This automatic scaling wouldn't help much if it applied only to buttons. But WPF uses device-independent units for everything it displays, including shapes, controls, text, and any other ingredient you put in a window. As a result, you can change the system DPI to whatever you want, and WPF will adjust the size of your application seamlessly.


Depending on the system DPI, the calculated pixel size may be a fractional value. You might assume that WPF simply rounds off your measurements to the nearest pixel. However, by default, WPF does something different. If an edge of an element falls between pixels, it uses anti-aliasing to blend that edge into the adjacent pixels. This might seem like an odd choice, but it actually makes a fair bit of sense. Your controls won't necessarily have straight, clearly defined edges if you use custom-drawn graphics to skin them; so some level of anti-aliasing is already necessary.

The steps for adjusting the system DPI depend on the operating system. The following sections explain what to do, depending on your operating system.

2.1. Windows XP
  1. Right-click your desktop and choose Display.

  2. Choose the Settings tab and click Advanced.

  3. On the General tab, choose Normal Size (96 dpi) or Large Size (120 dpi). These are the two recommended options for Windows XP, because custom DPI settings are less likely to be supported by older programs. To try a custom DPI setting, choose Custom Setting. You can then specify a specific percentage value. (For example, 175% scales the standard 96 dpi to 168 dpi.)

2.2. Windows Vista
  1. Right-click your desktop and choose Personalize.

  2. In the list of links on the left, choose Adjust Font Size (DPI).

  3. Choose between 96 or 120 dpi. Or click Custom DPI to use a custom DPI setting. You can then specify a percentage value, as shown in Figure 1. (For example, 175% scales the standard 96 dpi to 168 dpi.) In addition, when using a custom DPI setting, you have an option named Use Windows XP Style DPI Scaling, which is described in the sidebar "DPI Scaling with Windows Vista and Windows 7."

Figure 1. Changing the system DPI

2.3. Windows 7
  1. Right-click your desktop and choose Personalize.

  2. In the list of links at the bottom-left of the window, choose Display.

  3. Choose between Smaller (the default option), Medium, or Larger. Although these options are described by scaling percentages (100%, 125%, or 150%), they actually correspond to the DPI values 96, 120, and 144. You'll notice that the first two are the same standards found in Windows Vista and Windows XP, while the third one is larger still. Alternatively, you can click Set Custom Text Size to use a custom DPI percentage, as shown in Figure 1-1. (For example, 175% scales the standard 96 dpi to 168 dpi.) When using a custom DPI setting, you have an option named Use Windows XP Style DPI Scaling, which is described in the sidebar "DPI Scaling with Windows Vista and Windows 7."

DPI Scaling with Windows Vista and Windows 7

Because older applications are notoriously lacking in their support for high DPI settings, Windows Vista introduced a new technique called bitmap scaling. Windows 7 also supports this feature.

With bitmap scaling, when you run an application that doesn't appear to support high DPI settings, Windows resizes it as though it were an image. The advantage of this approach is that the application still believes it's running at the standard 96 dpi. Windows seamlessly translates input (such as mouse clicks) and routes them to the right place in the application's "real" coordinate system.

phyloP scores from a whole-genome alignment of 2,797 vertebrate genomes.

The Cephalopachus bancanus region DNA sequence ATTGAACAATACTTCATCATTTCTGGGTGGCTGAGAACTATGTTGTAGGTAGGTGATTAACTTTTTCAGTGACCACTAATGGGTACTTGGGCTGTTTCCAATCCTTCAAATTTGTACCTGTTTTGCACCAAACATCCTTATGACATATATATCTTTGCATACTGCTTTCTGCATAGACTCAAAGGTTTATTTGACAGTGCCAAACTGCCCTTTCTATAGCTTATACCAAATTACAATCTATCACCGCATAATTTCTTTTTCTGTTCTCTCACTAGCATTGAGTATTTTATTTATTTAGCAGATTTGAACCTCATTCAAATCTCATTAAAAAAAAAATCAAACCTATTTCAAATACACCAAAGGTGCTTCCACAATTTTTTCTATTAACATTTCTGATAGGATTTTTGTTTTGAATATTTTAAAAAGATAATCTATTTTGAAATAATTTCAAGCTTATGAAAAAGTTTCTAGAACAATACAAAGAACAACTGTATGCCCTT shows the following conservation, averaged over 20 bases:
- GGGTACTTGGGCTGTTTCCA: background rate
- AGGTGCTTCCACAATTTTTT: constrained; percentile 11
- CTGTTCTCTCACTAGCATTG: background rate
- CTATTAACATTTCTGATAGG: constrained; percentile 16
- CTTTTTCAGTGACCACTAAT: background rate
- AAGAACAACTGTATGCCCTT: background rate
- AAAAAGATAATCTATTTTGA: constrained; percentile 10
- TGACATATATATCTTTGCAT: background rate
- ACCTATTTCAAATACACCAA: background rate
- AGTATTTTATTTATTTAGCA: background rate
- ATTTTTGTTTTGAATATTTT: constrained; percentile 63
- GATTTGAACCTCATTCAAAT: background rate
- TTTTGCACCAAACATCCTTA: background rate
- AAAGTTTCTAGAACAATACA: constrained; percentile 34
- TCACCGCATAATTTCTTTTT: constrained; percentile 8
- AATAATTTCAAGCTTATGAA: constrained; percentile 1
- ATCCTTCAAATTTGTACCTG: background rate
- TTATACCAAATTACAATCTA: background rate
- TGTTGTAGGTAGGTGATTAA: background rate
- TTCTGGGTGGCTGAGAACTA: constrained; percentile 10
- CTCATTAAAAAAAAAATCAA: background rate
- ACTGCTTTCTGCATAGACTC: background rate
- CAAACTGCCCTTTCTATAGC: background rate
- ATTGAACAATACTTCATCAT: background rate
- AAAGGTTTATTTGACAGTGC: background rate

The scaling algorithm that Windows uses is a fairly good one—it respects pixel boundaries to avoid blurry edges and uses the video card hardware where possible to increase speed—but it inevitably leads to a fuzzier display. It also has a serious limitation in that Windows can't recognize older applications that do support high DPI settings. That's because applications need to include a manifest or call SetProcessDPIAware (in User32) to advertise their high DPI support. Although WPF applications handle this step correctly, applications created prior to Windows Vista won't use either approach and will be stuck with bitmap scaling even when they support higher DPIs.

There are two possible solutions. If you have a few specific applications that support high DPI settings but don't indicate it, you can configure that detail manually. To do so, right-click the shortcut that starts the application (in the Start menu) and choose Properties. On the Compatibility tab, enable the option named Disable Display Scaling on High DPI Settings. If you have a lot of applications to configure, this gets tiring fast.

The other possible solution is to disable bitmap scaling altogether. To do so, choose the Use Windows XP Style DPI Scaling option in the Custom DPI Setting dialog box shown in Figure 1-1. The only limitation of this approach is that there may be some applications that won't display properly (and possibly won't be usable) at high DPI settings. By default, Use Windows XP Style DPI Scaling is checked for DPI sizes of 120 or less but unchecked for DPI sizes that are greater.

3. Bitmap and Vector Graphics

When you work with ordinary controls, you can take WPF's resolution independence for granted. WPF takes care of making sure that everything has the right size automatically. However, if you plan to incorporate images into your application, you can't be quite as casual. For example, in traditional Windows applications, developers use tiny bitmaps for toolbar commands. In a WPF application, this approach is not ideal because the bitmap may display artifacts (becoming blurry) as it's scaled up or down according to the system DPI. Instead, when designing a WPF user interface, even the smallest icon is generally implemented as a vector graphic. Vector graphics are defined as a set of shapes, and as such they can be easily scaled to any size.


Of course, drawing a vector graphic takes more time than painting a basic bitmap, but WPF includes optimizations that are designed to lessen the overhead to ensure that drawing performance is always reasonable.

It's difficult to overestimate the importance of resolution independence. At first glance, it seems like a straightforward, elegant solution to a time-honored problem (which it is). However, in order to design interfaces that are fully scalable, developers need to embrace a new way of thinking.